After the lecture, the museum curator invited British intellectuals and several politicians to a dinner that was held in one of the museums halls, where I noticed that a number of Egyptian antiquities were on display. Such antiquities included the magnificent statue of King Ramses II, the greatest Egyptian pharaoh of them all, as well as a statue of King Tuthmosis III, who has been nicknamed the “Napoleon of Ancient Egypt” as he is credited with expanding the ancient Egyptian empire as far north as Anatolia and as far south as the fourth Cataract of the Nile [Dar al-Manasir]. After dinner, the museum curator delivered a pleasant speech welcoming me to the British Museum; the curator also paid tribute to British-Egyptian relations in the field of archeology and praised the cooperation that exists between the British Museum and Egypt.
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December 13, 2010

How the art of plundering evolved into the science of archaeology

Posted at 10:21 pm in British Museum, Elgin Marbles, Similar cases

In its early days, archaeology was far less the science that it is today, and far more an exercise in obtaining artefacts for personal gain, whether to be sold or to boost the reputation of the finder. Over the years, things have evolved greatly – the looting of ancient sites is now looked down on by most people, although museums often hang onto artefacts acquired during this earlier era, despite the fact that they would never be able to condone similar actions by archaeologists today.

From:
Hi-Desert Star

Early archeology an adventure in plunder
By Rebecca Unger
Published: Saturday, November 20, 2010 2:26 AM CST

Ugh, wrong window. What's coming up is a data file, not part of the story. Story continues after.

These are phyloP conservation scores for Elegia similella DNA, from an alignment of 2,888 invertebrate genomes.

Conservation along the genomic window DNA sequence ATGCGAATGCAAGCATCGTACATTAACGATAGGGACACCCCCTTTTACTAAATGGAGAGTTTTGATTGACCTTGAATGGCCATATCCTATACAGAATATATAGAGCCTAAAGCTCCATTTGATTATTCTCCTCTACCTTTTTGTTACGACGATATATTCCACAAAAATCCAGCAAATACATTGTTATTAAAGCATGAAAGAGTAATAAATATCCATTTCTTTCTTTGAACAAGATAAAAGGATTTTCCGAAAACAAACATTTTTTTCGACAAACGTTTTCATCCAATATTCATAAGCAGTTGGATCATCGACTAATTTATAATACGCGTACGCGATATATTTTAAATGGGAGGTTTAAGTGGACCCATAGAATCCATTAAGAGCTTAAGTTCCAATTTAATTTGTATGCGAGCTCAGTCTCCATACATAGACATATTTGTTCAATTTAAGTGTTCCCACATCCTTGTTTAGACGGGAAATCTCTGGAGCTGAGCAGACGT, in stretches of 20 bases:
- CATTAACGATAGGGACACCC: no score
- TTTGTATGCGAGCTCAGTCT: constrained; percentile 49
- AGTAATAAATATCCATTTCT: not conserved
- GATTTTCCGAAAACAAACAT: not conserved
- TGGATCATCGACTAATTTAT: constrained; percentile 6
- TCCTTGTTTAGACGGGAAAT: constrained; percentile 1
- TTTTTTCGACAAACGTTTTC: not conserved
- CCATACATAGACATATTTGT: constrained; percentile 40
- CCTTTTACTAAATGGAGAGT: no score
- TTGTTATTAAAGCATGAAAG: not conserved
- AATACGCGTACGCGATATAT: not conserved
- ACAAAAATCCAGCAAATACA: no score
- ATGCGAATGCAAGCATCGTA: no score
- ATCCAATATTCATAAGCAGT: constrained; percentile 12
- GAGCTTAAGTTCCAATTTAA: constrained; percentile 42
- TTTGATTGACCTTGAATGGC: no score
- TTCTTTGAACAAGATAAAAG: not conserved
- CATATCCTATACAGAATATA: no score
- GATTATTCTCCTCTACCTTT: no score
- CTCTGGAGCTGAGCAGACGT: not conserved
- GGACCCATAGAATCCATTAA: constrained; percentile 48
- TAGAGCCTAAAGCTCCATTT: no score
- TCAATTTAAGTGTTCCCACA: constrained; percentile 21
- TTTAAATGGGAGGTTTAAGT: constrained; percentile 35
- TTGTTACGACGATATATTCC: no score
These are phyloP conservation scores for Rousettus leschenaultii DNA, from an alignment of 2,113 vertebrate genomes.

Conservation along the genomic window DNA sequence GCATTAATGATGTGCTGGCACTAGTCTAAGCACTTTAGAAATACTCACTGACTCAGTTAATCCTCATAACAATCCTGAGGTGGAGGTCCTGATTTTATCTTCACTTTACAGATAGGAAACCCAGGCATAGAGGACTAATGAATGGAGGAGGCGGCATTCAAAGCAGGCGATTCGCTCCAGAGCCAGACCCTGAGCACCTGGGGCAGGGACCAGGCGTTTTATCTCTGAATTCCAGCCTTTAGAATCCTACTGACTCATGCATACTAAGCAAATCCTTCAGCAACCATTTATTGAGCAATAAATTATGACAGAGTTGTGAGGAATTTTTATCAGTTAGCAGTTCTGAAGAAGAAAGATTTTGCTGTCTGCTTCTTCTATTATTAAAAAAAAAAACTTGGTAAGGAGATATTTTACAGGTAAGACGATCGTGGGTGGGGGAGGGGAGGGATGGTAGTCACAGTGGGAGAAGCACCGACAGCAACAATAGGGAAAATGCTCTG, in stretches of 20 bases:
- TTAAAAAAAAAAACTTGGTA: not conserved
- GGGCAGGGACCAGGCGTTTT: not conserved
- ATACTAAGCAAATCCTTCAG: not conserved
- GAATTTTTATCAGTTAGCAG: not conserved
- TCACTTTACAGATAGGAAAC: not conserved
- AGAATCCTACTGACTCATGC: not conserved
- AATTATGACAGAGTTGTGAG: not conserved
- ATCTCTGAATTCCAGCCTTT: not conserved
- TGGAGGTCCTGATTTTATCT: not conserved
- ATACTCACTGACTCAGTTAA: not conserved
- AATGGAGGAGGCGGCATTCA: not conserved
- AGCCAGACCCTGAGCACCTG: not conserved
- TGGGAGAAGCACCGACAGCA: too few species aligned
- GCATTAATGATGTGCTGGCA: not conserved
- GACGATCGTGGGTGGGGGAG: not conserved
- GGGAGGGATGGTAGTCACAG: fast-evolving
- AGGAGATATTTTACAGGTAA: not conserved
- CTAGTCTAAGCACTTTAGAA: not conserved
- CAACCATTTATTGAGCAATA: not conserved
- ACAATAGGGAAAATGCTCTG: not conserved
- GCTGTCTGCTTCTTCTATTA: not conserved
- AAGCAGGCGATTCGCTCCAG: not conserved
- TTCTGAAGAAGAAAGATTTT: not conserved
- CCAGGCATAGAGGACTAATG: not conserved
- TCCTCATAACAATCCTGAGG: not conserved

YUCCA VALLEY — “Archeological Discoveries” were on the menu for the Hi-Desert Nature Museum’s November Brown Bag Lunch lecture. Museum Supervisor Lynne Richardson introduced an assortment of characters, from the “antiquarians” of the 19th century to 1920’s Indiana Jones prototype Roy Chapman Andrews.

Many well-to-do Europeans were traveling and collecting treasures in the early 19th century with no scientific organization, Richardson said. One of them, former circus performer and inventor Giovanni Belzoni, traveled to Cairo in 1815, where he was convinced that there was money in exporting antiquities to Britain. In his first expedition, he undertook to move a giant royal statue from the Temple of Luxor for the British Museum — making him popular in Britain but not in his host country.
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December 12, 2010

Tutankhamun treasures to be returned to Egypt

Posted at 11:53 pm in Similar cases

Further coverage of the decision by New York’s Metropolitan Museum to return 19 artefacts to Egypt.

From:
The Daily Star (Dhaka)

Friday, November 12, 2010
New York Museum to return artefacts to Egypt